-- Robert Preidt
TUESDAY, Oct. 8 (HealthDay News) -- Here's another reason to
take good care of your teeth: Gum disease may be linked to
Alzheimer's disease, a small new study suggests.
Researchers analyzed brain samples from 10 people with
Alzheimer's and 10 people without the brain disease and found gum
disease-related bacteria in the brain samples from four of the 10
Alzheimer's patients. No such bacteria was found in the brain
samples from people without Alzheimer's.
"This clearly shows that there is an association between oral bacteria and Alzheimer's disease, but not causal association," study author Lakshmyya Kesavalu, an associate professor in the College of Dentistry at the University of Florida, said in a university news release.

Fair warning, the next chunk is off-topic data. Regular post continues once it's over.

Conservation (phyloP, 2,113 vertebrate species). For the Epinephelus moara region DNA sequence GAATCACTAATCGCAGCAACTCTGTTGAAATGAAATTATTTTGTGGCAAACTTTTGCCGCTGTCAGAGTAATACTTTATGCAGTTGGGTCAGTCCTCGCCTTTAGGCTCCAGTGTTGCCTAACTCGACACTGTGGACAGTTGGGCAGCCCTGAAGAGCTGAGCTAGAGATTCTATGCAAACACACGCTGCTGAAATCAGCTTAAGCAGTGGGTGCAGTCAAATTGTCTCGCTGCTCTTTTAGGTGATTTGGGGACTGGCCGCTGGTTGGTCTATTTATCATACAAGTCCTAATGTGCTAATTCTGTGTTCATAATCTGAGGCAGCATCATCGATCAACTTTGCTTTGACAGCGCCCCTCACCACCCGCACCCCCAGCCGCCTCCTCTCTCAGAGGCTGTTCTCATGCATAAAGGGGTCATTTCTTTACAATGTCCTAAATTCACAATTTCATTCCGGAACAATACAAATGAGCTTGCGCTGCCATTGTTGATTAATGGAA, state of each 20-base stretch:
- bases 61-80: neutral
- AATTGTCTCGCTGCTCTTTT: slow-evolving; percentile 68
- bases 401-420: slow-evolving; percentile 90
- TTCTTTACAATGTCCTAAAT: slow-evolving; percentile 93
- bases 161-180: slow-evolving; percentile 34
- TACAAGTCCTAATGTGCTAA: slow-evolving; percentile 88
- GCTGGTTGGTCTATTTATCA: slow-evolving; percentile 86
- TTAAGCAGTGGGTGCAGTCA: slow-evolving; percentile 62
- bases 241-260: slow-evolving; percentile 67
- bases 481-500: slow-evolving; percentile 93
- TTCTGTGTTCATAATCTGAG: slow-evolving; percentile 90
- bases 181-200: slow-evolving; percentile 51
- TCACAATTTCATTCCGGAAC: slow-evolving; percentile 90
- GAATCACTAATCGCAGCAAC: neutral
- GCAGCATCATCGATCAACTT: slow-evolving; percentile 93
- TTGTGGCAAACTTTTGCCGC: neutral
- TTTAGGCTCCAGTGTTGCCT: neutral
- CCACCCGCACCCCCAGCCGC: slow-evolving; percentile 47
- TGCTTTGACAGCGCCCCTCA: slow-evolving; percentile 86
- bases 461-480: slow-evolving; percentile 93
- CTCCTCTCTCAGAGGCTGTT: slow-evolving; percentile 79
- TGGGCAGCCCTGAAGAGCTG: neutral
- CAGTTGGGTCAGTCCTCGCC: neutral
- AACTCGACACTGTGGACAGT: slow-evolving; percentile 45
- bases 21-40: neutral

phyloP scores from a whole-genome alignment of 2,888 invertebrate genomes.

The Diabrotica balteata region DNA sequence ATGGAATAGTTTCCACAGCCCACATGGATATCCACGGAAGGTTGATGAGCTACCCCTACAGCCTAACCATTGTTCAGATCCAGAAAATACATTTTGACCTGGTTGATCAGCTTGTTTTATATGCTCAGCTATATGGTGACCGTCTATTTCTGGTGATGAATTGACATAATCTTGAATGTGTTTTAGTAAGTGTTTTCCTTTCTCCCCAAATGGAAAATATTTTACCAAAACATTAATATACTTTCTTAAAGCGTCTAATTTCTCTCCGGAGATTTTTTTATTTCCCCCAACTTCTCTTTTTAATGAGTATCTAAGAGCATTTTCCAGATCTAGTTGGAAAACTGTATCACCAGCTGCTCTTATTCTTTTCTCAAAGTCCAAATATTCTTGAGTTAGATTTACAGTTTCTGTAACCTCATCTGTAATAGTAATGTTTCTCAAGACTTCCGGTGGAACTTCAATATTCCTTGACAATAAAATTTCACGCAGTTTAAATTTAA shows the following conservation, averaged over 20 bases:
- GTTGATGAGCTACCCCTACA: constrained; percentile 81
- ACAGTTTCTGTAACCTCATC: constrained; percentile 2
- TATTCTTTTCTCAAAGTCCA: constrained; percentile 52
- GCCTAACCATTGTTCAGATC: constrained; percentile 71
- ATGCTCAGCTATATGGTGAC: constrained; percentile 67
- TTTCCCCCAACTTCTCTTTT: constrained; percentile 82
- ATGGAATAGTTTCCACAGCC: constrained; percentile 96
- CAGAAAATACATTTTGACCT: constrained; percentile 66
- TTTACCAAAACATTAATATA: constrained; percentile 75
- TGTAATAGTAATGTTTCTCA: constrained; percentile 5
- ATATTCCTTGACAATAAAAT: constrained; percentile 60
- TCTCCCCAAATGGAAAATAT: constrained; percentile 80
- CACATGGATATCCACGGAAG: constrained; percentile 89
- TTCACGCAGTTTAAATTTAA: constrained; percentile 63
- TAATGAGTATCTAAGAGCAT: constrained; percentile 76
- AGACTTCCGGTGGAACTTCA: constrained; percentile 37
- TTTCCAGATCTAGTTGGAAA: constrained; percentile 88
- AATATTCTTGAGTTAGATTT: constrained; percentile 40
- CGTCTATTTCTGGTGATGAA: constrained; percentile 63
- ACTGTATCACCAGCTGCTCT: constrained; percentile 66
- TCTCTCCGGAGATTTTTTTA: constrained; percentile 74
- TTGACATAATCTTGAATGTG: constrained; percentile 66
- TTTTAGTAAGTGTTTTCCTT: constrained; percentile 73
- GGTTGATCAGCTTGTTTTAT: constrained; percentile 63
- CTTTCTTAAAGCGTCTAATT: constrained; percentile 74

The study is the first to show such a link, the researchers
Bacteria in the mouth can enter the bloodstream during chewing,
brushing, flossing and dental procedures. The bacteria can travel
in the blood to the brain and can potentially lead to brain tissue
degeneration that appears similar to Alzheimer's, the researchers
The study was published recently in the
Journal of Alzheimer's Disease.
Previous University of Florida research on mice found that gum
disease-related bacteria was able to move from the mouth to the
About 64 percent of Americans aged 65 and older have moderate or
severe gum (periodontal) disease, according to the U.S. Centers for
Disease Control and Prevention. Alzheimer's disease, the leading
cause of dementia, affects more than 5 million Americans and is the
sixth leading cause of death in the United States, according to the
The U.S. National Institute of Dental and Craniofacial Research
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